2.   The distinction, then, between the act of a thief by night and by day is founded on this fact, that at night it is difficult to procure witnesses. If, therefore, a thief is found slain, it is easy enough to give credence to the man who alleges that he killed the thief in self-defense, especially if a dangerous weapon is found with the body. The latter condition is in fact recognized in the Hebraic law, which speaks of a thief caught ‘in the act of breaking in’; for this is by some translated ‘while digging through,’ but others, perhaps better, render it ‘with an instrument for digging through,’ the Hebrew word being thus explained also in Jeremiah (2:34) by the most learned of the Jews.

I am led to adopt the latter translation by the law of the Twelve Tables, which forbids the killing of a thief by day, but adds the exception: unless he defend himself with a weapon. The presumption against a thief at night is, therefore, that he has defended himself with a weapon. As weapons, moreover, instruments of iron, clubs, and stones are understood, as Gaius noted in connection with this very law. Ulpian on the contrary maintained that the legal provision that the man who kills a thief at night is free from punishment must be understood to have effect only if he could not spare the life of the thief without danger to himself, while, of course, defending his property.

3.   The presumption therefore, as I said, favors the man who has killed a thief by night. If, however, there should chance to be witnesses, through whom it can be established that the man who killed the thief was not brought into peril of life, in such a case the presumption will cease to be valid and the slayer will be held on the charge of murder. The law of the Twelve Tables further required that the man who had detected a thief, whether by day or by night, should make the fact known by shouting, undoubtedly that, as we learn from Gaius, magistrates or neighbors might if possible hasten to the place in order to give aid and to serve as witnesses. But because people are more easily brought together by day than by night, as Ulpian notes in connection with the passage of Demosthenes just cited, the one who alleges the endangering of life at night is more readily believed.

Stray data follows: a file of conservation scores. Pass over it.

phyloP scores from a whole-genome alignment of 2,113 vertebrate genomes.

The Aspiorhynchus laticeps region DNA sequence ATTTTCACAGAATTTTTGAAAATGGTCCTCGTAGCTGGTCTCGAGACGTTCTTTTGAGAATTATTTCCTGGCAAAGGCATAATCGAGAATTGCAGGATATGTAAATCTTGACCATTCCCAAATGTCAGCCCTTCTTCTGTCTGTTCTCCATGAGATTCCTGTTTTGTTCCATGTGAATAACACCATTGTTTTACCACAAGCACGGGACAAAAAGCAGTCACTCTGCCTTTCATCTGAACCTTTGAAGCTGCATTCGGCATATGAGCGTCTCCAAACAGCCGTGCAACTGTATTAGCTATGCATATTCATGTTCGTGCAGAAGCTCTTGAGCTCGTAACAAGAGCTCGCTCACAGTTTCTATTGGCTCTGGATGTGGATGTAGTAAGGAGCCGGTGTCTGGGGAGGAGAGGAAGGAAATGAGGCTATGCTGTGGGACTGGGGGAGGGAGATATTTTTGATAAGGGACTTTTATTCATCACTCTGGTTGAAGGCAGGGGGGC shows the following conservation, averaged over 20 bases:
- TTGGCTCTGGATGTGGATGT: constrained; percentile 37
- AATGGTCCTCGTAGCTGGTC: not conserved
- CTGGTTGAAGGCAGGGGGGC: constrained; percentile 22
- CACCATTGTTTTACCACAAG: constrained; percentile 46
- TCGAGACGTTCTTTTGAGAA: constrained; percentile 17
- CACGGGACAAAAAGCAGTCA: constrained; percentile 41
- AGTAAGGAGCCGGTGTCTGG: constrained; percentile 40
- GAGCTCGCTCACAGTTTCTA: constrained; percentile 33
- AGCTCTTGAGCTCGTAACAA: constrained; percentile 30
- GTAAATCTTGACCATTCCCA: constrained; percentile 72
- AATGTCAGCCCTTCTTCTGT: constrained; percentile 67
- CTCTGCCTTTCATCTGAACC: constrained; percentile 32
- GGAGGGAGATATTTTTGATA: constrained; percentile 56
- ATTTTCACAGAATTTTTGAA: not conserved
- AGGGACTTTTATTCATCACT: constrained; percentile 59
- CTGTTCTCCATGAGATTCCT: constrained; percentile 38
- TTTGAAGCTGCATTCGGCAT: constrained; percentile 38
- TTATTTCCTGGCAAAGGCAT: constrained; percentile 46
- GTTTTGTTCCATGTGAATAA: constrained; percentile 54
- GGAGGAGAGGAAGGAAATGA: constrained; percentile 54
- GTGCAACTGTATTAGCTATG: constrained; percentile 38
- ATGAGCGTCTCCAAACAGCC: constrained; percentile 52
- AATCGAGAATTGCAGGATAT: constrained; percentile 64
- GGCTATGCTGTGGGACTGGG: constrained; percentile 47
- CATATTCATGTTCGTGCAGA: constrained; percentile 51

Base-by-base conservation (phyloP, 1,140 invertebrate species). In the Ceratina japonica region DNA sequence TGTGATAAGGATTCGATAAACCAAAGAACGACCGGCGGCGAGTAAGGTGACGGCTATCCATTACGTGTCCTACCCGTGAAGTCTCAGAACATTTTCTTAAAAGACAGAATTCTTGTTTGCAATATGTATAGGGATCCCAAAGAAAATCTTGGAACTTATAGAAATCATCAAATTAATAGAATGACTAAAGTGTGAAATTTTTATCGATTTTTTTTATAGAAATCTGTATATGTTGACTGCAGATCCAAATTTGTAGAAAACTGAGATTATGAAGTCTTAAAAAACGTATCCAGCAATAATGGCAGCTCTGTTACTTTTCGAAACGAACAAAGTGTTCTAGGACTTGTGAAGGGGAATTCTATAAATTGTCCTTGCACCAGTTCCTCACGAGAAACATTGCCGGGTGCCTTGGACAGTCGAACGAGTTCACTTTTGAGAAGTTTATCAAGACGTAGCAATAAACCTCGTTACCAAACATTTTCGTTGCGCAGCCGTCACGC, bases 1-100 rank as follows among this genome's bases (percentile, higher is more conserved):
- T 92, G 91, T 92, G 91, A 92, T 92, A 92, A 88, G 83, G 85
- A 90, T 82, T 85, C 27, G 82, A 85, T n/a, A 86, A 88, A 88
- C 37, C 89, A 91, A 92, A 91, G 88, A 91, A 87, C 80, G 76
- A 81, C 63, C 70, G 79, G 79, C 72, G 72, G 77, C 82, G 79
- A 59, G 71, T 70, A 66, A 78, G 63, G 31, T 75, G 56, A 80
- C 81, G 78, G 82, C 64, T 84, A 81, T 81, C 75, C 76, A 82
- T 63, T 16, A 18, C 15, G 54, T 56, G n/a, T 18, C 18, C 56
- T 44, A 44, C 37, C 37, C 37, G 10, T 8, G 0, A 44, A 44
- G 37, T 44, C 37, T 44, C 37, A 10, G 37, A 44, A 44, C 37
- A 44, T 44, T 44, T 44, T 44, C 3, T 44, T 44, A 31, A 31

4.   There is a similar provision in the Hebraic law,’ which directs that the word of a maid be taken in regard to rape committed in the country, but not in a city, because in town she could, and. should, have summoned help by screaming.

To the considerations already presented we may add also this, that even if conditions in other respects are the same, nevertheless when things happen at night it is less easy to investigate them and find out what they are and how serious; wherefore they are more terrifying. The Hebraic law, then, as well as the Roman, enjoins upon citizens what regard for others suggests, that they should not kill a man merely because he is stealing property, but that such an act of violence becomes permissible only in case the person who has sought to safeguard his property has himself been exposed to danger. Moses Maimonides remarked that for one individual to kill another is not permissible except to safeguard that of which the loss is irreparable, life and chastity.

XIII.     Whether, and under what limitations, it is permissible, according to the law of the Gospel, to kill in defense of property.
1.   What, now, shall we say in regard to the law of the Gospel? Does it permit the same that the law of Moses permitted? Or since it is more perfect in other respects than the law of Moses, does it also in this case demand more from us?

That the law of the Gospel demands more from us, I do not doubt. For if Christ bids that a tunic and a cloak be given up, and Paul, that an unjust loss be endured, rather than that recourse be had to a lawsuit a contest without bloodshed how much more do they wish that things also of greater value be relinquished rather than that a man, the image of God, sprung from the same blood with ourselves, should be killed! Wherefore, if a thing belonging to us can be saved in such a way that there seems to be no danger of causing death, it may rightly be defended; if not, then the thing should be given up, unless perchance it is of such a sort that our life and the life of our family is dependent on it and it cannot be recovered. by process of law, since the thief is unknown, and also that there is some prospect that recovery will be made without slaughter.